I have an idea regarding general relativity in closed space, my claim is that general relativity in closed space (such as a 3-sphere) is non-contracting. I here post three ways to arrive at the same conclusion, what is the error in it? (Or how do I prove it rigorously)(adsbygoogle = window.adsbygoogle || []).push({});

Poissons equation for gravity in classical mechanics (Nabla^2 \Phi = 4 \pi G \rho) does not hold if the universe is a sphere (although perhaps not reasonable in Newtonian Mechanics), instead one has to take in to account the potential \Phi from the "other direction radially on the sphere" which amounts to a revised Poisson's equation in the spheric situation. If one builds GR on this one gets a different GR where terms cancel and the Friedmann solution of such a space is stationary.

From the Einstein-Hilbert action it is possible to derive Einstein field equations given that certain terms vanish at infinity (Take "Symmetry Transformation, the Einstein-Hilbert Action, and Gauge Invariance" p. 16 eqn (33) as example if you wish: http://web.mit.edu/edbert/GR/gr5.pdf). In a closed spheric homogeneus space this does not seem true, but rather some terms should remain because Gauss's law does not apply here (due it is spheric). Possibly the extra terms could be akin to \Lambda g_{\mu \nu}?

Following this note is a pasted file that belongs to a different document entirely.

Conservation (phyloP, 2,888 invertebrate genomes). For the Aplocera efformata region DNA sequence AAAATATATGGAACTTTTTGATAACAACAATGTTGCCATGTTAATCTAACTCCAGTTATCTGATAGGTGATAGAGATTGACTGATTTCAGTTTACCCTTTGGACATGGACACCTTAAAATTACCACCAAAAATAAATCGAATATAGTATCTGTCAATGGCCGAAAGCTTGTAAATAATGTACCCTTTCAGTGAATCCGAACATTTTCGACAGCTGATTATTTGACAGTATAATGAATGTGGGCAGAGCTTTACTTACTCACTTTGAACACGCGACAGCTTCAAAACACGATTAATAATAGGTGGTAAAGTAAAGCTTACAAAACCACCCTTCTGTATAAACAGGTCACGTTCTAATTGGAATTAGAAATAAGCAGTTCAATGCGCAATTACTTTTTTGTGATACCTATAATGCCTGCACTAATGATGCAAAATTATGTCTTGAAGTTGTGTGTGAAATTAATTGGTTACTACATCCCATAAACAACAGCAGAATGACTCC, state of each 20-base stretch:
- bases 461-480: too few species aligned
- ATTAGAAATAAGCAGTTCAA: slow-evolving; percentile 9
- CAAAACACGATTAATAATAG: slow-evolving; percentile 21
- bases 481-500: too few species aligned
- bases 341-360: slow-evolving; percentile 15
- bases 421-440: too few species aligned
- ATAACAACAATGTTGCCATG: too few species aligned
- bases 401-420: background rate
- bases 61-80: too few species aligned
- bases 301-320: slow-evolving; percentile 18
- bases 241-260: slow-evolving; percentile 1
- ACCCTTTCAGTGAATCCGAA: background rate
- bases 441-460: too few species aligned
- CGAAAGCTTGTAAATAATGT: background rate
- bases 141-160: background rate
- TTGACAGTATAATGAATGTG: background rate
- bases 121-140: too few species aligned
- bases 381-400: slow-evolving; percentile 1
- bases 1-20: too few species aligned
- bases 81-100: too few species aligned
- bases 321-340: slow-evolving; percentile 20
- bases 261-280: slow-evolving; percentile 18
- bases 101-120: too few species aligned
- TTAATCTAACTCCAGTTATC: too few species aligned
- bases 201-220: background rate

When deriving the Einstein field equations from energy conservation laws (http://en.wikipedia.org/wiki/Einstein_field_equations) then one gets the Einstein tensor covariantly differentiated and set to zero. To get the complete field equations they are integrated (and integration constants are \Lambda g_{\mu \nu} and T_{\mu \nu}). But if the space over which it is integrated is a closed sphere, then is there not an integration constant present due to that? (one akin to \Lambda g_{\mu \nu}?)

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# Non-contracting closed space GR?

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